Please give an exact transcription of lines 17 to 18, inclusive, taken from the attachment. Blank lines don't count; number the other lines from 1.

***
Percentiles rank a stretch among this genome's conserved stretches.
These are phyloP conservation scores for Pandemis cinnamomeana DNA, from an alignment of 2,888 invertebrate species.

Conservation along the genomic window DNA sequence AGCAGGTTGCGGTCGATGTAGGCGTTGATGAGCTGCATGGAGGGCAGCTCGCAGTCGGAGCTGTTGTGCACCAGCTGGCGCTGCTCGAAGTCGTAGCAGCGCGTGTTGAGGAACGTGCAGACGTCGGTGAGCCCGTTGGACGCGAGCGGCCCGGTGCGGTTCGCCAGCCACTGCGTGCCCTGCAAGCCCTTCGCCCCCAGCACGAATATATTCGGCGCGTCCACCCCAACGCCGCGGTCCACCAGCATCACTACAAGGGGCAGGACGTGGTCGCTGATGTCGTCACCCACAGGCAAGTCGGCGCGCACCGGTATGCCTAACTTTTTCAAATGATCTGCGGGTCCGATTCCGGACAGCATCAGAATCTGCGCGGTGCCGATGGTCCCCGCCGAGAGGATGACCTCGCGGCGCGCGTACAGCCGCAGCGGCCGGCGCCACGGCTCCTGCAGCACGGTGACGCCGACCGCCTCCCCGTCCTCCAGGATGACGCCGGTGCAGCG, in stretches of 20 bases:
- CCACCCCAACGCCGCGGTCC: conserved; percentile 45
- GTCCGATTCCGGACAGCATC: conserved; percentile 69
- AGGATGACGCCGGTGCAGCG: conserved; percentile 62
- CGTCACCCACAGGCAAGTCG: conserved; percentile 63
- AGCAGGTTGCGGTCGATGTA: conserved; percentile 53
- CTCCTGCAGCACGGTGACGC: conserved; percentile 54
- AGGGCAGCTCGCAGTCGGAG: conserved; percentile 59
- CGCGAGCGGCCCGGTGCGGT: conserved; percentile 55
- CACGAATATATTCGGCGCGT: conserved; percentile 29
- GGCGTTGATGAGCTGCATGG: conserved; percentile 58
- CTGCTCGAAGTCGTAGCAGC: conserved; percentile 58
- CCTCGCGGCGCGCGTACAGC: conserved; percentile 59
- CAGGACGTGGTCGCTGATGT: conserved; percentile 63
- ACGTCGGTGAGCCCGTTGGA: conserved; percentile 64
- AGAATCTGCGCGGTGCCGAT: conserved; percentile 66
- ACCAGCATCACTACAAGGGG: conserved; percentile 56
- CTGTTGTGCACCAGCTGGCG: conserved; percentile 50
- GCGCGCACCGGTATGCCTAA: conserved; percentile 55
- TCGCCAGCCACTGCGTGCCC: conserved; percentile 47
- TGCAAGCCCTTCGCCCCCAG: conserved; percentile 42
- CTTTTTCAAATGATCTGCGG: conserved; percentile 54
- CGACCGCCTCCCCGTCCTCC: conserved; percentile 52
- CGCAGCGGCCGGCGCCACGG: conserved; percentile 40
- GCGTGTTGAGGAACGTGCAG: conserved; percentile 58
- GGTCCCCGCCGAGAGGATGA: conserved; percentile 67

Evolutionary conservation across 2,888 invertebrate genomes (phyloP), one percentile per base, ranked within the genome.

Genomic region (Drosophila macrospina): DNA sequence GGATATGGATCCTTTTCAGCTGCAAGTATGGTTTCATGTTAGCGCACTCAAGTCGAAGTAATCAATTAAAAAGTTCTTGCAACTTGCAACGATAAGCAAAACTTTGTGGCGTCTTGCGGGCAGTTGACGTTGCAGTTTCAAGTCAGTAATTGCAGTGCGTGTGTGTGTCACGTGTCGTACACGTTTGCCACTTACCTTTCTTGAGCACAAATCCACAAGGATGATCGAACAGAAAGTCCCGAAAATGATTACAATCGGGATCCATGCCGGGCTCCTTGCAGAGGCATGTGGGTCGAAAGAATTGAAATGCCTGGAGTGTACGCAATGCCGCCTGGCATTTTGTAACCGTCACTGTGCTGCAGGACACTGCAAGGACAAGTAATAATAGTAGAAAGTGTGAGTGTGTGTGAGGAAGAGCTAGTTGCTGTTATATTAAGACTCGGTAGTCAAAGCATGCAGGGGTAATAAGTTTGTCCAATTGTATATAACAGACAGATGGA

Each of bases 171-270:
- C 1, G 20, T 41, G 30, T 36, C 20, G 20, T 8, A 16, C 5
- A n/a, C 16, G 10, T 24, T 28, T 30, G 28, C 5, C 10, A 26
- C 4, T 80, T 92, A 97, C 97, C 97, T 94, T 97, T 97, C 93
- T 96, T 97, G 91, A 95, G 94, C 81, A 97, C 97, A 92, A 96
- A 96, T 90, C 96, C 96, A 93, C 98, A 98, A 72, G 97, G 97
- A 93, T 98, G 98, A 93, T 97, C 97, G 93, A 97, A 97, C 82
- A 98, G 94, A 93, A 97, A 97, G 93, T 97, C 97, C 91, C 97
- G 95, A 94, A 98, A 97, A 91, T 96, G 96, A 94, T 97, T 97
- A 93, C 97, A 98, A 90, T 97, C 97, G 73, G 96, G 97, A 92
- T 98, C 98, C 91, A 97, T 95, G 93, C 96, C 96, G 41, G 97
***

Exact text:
- ACGTCGGTGAGCCCGTTGGA: conserved; percentile 64
- AGAATCTGCGCGGTGCCGAT: conserved; percentile 66